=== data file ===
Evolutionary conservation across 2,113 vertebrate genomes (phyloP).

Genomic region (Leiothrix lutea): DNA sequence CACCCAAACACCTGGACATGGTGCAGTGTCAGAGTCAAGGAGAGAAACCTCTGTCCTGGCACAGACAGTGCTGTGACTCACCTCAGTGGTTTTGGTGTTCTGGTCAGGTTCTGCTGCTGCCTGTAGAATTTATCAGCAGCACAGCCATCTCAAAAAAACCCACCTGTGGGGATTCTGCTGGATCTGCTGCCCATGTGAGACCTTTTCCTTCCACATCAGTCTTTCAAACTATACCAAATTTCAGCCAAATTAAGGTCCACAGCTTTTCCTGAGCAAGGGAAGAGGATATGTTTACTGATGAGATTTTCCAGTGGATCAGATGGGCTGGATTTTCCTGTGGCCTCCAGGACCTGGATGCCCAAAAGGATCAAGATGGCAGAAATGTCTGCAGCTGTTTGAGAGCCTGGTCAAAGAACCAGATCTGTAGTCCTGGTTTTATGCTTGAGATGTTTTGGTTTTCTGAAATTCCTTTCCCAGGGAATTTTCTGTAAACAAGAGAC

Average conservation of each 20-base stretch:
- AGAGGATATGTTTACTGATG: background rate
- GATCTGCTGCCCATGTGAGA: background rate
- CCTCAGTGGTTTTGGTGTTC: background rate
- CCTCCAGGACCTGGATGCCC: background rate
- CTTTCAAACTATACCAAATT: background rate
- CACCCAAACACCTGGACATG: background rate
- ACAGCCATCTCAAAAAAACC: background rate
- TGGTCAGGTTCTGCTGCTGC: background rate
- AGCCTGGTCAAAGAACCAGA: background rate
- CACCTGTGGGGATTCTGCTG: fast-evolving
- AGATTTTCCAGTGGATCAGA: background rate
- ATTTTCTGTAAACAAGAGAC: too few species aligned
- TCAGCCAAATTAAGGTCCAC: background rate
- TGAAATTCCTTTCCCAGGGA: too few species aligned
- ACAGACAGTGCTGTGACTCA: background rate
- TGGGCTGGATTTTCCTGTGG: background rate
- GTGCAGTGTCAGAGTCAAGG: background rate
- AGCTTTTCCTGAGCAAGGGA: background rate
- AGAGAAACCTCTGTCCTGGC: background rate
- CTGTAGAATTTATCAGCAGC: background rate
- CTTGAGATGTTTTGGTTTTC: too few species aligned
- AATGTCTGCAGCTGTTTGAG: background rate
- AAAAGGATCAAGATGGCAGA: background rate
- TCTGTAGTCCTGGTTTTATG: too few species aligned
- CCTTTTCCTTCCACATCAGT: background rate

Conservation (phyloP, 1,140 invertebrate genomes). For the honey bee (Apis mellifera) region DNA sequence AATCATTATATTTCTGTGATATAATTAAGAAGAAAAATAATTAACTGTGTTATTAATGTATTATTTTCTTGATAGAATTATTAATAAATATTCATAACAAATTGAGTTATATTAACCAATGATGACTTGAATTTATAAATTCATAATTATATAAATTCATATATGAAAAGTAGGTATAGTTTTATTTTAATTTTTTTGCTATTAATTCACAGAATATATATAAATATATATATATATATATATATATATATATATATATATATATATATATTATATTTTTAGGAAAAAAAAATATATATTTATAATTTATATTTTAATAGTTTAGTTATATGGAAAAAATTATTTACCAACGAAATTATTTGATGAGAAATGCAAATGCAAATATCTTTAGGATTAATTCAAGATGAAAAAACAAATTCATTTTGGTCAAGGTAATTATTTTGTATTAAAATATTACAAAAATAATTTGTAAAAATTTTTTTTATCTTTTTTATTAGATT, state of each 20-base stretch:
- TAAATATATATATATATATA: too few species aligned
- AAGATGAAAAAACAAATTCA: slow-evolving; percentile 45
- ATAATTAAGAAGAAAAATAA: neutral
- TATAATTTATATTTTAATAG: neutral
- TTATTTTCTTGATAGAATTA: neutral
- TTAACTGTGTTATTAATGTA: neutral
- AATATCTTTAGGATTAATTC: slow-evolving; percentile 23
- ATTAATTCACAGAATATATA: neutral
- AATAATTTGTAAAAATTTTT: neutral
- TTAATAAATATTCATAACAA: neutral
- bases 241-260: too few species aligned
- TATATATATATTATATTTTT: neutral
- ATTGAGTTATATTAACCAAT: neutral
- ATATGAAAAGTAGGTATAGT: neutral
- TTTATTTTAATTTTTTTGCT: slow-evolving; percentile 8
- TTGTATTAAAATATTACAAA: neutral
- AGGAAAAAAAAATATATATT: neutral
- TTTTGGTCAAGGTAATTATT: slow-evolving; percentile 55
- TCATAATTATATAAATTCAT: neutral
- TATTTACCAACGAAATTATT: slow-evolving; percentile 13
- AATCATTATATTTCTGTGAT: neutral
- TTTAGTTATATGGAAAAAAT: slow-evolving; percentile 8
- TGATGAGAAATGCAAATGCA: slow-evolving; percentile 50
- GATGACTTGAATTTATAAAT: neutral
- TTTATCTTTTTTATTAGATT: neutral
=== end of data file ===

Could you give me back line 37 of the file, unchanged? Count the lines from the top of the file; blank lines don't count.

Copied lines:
- ATTAATTCACAGAATATATA: neutral